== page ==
The likely acquisitions of Lisandro Martínez and Frenkie de Jong will play a major role in allowing Bruno Fernandes to be more disciplined positionally without United losing the positive ball progression they need in deeper positions.
When Liverpool defended in a mid-block, United often built up in a 2-1 shape. This is another common tenet of how Erik ten Hag wants his teams to play, but this isn’t usually the case in the first phase. When building up from deeper zones, the Dutch tactician usually instructs the deepest midfielder to drop next to the centre-backs and create an overload from there.
Fred played the role that Frenkie de Jong usually occupied at Ajax where he’d essentially become the left centre-back to assist in build-up in the first phase. This also goes some way to explaining why the manager is desperate to add De Jong to his side and allow him to play in his favoured role.
That said, Fred did a pretty decent job, though there were moments where he seemed a bit confused with his positioning, suggesting he may need some work to get fully acquainted with the role and its requirements. De Jong would be a natural fit in this position and this would also allow Fred to play higher up the pitch where he’s far more comfortable.
The above image gives a game-accurate view of the previously described build-up shape. In this instance, Luke Shaw is also inverted, much like Diogo Dalot. The England international helps to create a central overload in this position which subsequently frees up the wide players to have more space in which to operate.
Overloads are another key tenet of juego de posición as they allow players to seek advantageous positions that draw opposition defenders into particular zones, thus freeing up other zones on the pitch.
In this instance, both full-backs are inverted — this narrows Liverpool’s shape and forces the backline to cover large spaces against United’s best dribblers and creators. These are all promising signs of how Erik ten Hag envisions his side operating with the ball.
Finally, perhaps the most noteworthy aspect of Manchester United’s first half performance was just how aggressively they pressed high up the pitch. A bad touch, the position of the ball on the field of play or a particular player having possession of the ball would all trigger an aggressive and concerted press by the Red Devils in an attempt to win the ball back or force a decision that eventually leads to a turnover. This included the manner in which the United players would counter-press in the event of their own turnover.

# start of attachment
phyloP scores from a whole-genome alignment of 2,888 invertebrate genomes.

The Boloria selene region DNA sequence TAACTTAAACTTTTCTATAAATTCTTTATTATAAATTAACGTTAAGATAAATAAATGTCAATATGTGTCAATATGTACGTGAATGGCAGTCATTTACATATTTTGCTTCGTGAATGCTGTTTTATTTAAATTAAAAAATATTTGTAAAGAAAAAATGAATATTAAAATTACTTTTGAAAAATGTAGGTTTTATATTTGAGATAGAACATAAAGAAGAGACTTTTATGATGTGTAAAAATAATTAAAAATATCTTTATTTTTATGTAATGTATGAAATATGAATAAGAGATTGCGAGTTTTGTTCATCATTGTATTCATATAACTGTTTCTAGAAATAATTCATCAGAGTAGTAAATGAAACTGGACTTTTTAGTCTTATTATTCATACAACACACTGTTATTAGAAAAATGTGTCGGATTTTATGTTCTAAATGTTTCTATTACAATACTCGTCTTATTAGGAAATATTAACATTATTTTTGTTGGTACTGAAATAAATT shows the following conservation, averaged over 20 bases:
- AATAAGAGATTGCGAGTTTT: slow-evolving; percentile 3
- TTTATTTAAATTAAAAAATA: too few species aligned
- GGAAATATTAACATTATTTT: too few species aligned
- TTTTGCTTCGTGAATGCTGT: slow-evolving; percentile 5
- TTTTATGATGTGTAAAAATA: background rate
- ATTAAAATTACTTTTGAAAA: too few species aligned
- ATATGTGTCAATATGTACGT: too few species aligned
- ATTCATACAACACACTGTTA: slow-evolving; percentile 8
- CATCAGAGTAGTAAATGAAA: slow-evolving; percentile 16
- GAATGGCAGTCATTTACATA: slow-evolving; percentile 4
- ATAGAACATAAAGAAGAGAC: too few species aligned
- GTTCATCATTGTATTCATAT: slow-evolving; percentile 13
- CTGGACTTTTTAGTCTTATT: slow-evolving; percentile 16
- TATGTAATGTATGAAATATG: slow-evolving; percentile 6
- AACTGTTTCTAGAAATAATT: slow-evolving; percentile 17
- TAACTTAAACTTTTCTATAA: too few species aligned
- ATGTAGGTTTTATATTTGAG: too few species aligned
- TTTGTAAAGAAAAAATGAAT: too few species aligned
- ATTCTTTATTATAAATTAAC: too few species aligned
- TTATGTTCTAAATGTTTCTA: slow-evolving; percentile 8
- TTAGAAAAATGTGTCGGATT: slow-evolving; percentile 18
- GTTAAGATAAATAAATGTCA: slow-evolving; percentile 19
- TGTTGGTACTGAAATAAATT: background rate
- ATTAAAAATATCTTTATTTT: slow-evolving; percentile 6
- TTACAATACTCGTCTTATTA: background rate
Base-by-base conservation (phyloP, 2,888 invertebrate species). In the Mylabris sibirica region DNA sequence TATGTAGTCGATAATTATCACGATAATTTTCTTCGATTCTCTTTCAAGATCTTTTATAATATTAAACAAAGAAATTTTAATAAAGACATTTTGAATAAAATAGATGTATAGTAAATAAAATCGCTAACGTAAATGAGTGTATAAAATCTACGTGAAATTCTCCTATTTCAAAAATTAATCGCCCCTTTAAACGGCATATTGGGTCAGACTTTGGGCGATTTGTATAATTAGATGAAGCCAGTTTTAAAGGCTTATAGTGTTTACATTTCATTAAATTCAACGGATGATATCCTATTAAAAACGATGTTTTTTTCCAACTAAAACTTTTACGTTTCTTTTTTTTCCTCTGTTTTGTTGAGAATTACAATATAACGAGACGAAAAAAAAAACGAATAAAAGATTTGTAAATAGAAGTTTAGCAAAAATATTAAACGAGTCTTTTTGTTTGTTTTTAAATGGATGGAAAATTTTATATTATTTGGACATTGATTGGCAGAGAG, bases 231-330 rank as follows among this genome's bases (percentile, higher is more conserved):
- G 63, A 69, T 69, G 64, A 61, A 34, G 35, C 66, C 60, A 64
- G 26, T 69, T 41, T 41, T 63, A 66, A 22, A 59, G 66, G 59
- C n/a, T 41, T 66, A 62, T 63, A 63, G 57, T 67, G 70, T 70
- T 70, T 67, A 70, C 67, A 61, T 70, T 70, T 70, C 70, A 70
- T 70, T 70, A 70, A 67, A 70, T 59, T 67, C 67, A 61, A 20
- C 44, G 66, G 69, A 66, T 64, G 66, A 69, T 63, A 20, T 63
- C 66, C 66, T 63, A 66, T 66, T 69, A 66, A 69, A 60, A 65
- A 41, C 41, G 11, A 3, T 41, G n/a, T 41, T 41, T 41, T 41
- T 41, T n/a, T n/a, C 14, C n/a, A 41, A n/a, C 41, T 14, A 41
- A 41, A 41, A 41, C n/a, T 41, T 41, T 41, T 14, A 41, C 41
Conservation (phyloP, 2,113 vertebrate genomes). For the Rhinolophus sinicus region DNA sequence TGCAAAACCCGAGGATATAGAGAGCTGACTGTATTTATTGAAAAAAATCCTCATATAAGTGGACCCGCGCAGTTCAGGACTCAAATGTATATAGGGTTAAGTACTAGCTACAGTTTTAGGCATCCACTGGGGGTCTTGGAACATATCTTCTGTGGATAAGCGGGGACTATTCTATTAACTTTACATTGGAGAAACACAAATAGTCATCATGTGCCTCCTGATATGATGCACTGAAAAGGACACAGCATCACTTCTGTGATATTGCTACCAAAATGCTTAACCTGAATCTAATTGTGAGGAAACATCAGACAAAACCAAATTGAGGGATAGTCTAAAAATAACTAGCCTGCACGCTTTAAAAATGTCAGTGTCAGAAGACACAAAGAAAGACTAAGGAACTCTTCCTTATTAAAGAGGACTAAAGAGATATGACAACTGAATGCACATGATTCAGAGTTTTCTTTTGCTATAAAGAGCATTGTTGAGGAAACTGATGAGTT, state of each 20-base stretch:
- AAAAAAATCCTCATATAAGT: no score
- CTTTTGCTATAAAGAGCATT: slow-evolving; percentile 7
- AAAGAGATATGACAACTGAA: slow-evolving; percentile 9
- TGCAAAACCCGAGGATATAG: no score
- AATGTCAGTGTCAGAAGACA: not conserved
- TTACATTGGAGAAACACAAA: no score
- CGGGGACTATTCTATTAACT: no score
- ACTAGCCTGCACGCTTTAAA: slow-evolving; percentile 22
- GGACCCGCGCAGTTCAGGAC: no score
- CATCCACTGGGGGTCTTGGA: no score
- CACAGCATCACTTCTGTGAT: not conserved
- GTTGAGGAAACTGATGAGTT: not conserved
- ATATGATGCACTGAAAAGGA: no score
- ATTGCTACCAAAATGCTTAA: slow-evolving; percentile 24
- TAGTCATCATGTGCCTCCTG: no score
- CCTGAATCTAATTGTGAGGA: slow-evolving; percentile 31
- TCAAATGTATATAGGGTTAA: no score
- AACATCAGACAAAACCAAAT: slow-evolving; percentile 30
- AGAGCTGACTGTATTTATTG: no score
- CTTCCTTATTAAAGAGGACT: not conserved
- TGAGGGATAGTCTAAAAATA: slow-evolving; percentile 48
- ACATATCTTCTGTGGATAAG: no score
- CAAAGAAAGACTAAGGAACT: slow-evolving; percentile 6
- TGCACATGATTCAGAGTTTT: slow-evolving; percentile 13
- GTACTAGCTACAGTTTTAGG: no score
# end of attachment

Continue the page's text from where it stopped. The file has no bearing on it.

This is an extremely brave way to press; if done successfully, it can completely suffocate the opposition. Varane and Lindelöf are in the final third when United lose possession of the ball and Varane instinctively steps up to make a tackle to prevent a Liverpool counter-attack.
Erik ten Hag has spoken of his desire to have the team press aggressively, especially near the opposition goal. There were instances during the first 15-20 minutes where Manchester United didn’t press (or counter-press) particularly well, allowing Liverpool to find large amounts of space from which to attack and create chances that may well have been finished by better players.
The press did improve as the half progressed which suggests that these were largely growing pains for the Red Devils, but the United boss definitely has some kinks to iron out before his players are truly ready for the new season.
It’s important not to overreact to an early pre-season performance, whether good or bad. Match fitness is usually the main objective of pre-season and that will certainly be the mentality in the Liverpool camp.
That said, for a Manchester United team learning a completely new style of football under an extremely detail-oriented coach, the adoption of his philosophy is important to look out for. There is still plenty of work to be done, but the signs are promising and the incoming signings should only serve to improve how Erik ten Hag’s men play in and out of possession.
By: Lebohang Mwamuka / @lebzygold
Featured Image: @GabFoligno / Soccrates Images / Getty Images